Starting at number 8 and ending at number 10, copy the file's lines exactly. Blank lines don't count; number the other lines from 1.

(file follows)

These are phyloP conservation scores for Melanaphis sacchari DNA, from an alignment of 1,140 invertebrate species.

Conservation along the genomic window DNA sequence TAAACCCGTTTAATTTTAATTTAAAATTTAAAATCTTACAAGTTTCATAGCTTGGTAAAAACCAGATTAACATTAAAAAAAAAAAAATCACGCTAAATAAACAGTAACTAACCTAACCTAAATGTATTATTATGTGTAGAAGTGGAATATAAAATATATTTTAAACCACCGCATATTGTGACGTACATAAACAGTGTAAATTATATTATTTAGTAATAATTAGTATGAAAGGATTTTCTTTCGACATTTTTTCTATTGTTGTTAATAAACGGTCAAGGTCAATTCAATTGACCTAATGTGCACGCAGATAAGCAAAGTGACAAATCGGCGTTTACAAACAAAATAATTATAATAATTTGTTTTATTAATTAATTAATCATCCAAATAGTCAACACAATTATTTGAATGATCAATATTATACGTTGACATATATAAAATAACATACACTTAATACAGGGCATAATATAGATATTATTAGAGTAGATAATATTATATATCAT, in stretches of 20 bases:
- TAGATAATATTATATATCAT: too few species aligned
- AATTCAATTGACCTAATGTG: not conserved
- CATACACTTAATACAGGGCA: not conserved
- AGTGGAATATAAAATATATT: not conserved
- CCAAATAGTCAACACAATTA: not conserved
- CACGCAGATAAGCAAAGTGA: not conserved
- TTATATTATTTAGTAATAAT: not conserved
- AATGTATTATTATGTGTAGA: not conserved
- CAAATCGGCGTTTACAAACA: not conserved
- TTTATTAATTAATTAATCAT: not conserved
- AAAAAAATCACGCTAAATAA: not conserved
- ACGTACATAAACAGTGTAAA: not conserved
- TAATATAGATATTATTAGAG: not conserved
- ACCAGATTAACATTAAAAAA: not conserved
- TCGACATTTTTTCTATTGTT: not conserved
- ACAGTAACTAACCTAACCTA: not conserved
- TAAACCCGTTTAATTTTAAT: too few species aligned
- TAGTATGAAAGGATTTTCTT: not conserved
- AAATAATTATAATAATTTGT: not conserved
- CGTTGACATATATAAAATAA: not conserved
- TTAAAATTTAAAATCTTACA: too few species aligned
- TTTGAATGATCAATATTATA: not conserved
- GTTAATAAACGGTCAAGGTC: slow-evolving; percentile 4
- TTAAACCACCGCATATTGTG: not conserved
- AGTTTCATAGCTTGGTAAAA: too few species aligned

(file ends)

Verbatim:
- CACGCAGATAAGCAAAGTGA: not conserved
- TTATATTATTTAGTAATAAT: not conserved
- AATGTATTATTATGTGTAGA: not conserved